My newest guilty pleasure is the AMC series "Mad Men." To justify my love for a show where women -- not to mention anyone else who isn't a white male -- are treated so poorly, I tell myself that: 1) the women are really the strong ones, leading both the men and the plot and; 2) the show takes place before the advent of feminism, the civil rights movement and no-smoking policies. This sort of stuff went out with drinking while pregnant and driving without seat belts. Or did it?
Two recent events, the decision by GOP state Assemblywoman Dede Scozzafava to drop out of the race in N.Y.-23 and the debate over abortion funding in the health care bill, led to situations that felt more Betty Draper than Betty Friedan.
To be sure, the decision by Scozzafava to drop her bid -- and ultimately endorse the Democratic candidate -- just 72 hours before the election looked impetuous. She had been tanking the polls, and most of us had long since dismissed her odds of winning. Still, the move was out of the ordinary. The response from Karl Rove, however, was downright 1960. He told Fox News' "On the Record" that "you can understand this. Her feelings were hurt." Really? What's next -- someone wondering if "lady troubles" were responsible for her downfall?
When push came to shove, it was a woman, Pelosi, who was able to keep the pro-choice faction from revolting in the first place.
When Washington Post reporter Jason Horowitz tracked her down the next week for a postmortem, he too spent a lot of time describing her emotional state. He noted that "violet semicircles hung below her teary eyes" and that in the run-up to her decision to drop out she and her husband sat silently in his car in front of a convenience story where "mostly, she just cried."
Scozzafava was most likely the source of the convenience store story. Still, it seemed to fit only too neatly into the narrative that had been constructed earlier: She was just too emotionally unstable to handle the pressures of a "big league" campaign. She wasn't a very strong candidate and ran a poor campaign, that much is true. But there are plenty of men and women who fit this category. Very few of us, guys or gals, are emotionally capable of handling the onslaught of attacks -- and the betrayals from onetime allies -- that Scozzafava experienced during the tight three-way race.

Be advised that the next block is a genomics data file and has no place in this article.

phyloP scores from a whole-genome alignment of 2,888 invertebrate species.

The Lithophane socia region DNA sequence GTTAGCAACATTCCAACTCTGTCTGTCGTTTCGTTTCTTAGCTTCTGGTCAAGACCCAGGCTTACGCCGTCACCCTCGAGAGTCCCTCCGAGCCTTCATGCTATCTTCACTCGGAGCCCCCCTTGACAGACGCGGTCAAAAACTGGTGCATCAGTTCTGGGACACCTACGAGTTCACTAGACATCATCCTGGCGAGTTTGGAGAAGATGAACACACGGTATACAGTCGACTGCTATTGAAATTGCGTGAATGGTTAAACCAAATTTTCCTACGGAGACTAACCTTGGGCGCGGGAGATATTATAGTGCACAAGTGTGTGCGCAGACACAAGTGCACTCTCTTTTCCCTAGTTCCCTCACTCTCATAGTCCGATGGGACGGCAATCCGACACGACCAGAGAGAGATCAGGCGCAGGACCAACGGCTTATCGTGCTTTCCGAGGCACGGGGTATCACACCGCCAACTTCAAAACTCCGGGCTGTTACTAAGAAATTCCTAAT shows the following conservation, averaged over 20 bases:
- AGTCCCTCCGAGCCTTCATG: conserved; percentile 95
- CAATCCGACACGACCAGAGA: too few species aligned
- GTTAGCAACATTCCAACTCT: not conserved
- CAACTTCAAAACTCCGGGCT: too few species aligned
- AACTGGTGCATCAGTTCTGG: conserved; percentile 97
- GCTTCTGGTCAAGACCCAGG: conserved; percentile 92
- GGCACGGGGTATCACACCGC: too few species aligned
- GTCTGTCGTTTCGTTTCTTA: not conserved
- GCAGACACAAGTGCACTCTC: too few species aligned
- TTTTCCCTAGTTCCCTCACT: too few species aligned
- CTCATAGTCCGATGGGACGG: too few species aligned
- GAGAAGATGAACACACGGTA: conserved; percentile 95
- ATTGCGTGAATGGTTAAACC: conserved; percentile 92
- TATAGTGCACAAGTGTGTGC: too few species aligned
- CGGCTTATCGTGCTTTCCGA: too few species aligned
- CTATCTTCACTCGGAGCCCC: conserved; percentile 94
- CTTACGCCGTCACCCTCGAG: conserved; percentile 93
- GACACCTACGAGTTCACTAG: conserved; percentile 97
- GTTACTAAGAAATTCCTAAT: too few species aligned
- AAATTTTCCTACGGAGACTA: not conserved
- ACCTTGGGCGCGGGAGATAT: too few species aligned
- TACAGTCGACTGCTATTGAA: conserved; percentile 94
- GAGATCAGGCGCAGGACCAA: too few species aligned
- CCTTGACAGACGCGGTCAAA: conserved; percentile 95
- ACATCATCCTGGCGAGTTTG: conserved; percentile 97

Democrats had their own intraparty fight the other week over abortion coverage in the health care bill, and the battle lines were decidedly gender-based. The fight to include restrictions in the House bill was led by two men, Bart Stupak of Michigan and Brad Ellsworth of Indiana, while two women, Diana DeGette of Colorado and Louise Slaughter of New York, are now leading the charge to strip the abortion restrictions from the final bill. Furthermore, two women, Massachusetts Attorney General Martha Coakley and Ohio Secretary of State Jennifer Brunner, were the first Senate candidates to say they'd vote against a Senate bill that included restrictions on abortion coverage.
For years, the goal of feminism was to get reproductive rights out of the realm of "women's issues" and into the category of "family issues." And many have wondered if EMILY's List, an organization dedicated solely to electing pro-choice Democratic women, has outlived its usefulness. After all, in an era that saw a woman come so close to being elected president, a women's-only group can sound as outdated as the three-martini lunch. Yet it was striking that on an issue as central to the Democratic party ideology as this one, it was up to women to define and defend it.
Also notable was the fact that on at least one occasion, the meeting between House Speaker Nancy Pelosi and female abortion-rights lawmakers was described in the press as "emotional." Maybe I've missed it, but I don't think that fights over the many other contentious pieces of the health care bill have been described that way.
This isn't to say there aren't many men who are supportive of abortion rights or many women -- including Democrats -- who aren't. It is notable, however, that when push came to shove, it was a woman, Pelosi, who was able to keep the pro-choice faction from revolting in the first place.
The double standards women endured in the fictional Madison Avenue agency Sterling Cooper are fortunately out of favor. Even so, there are plenty still left in politics. And they don't discriminate by party.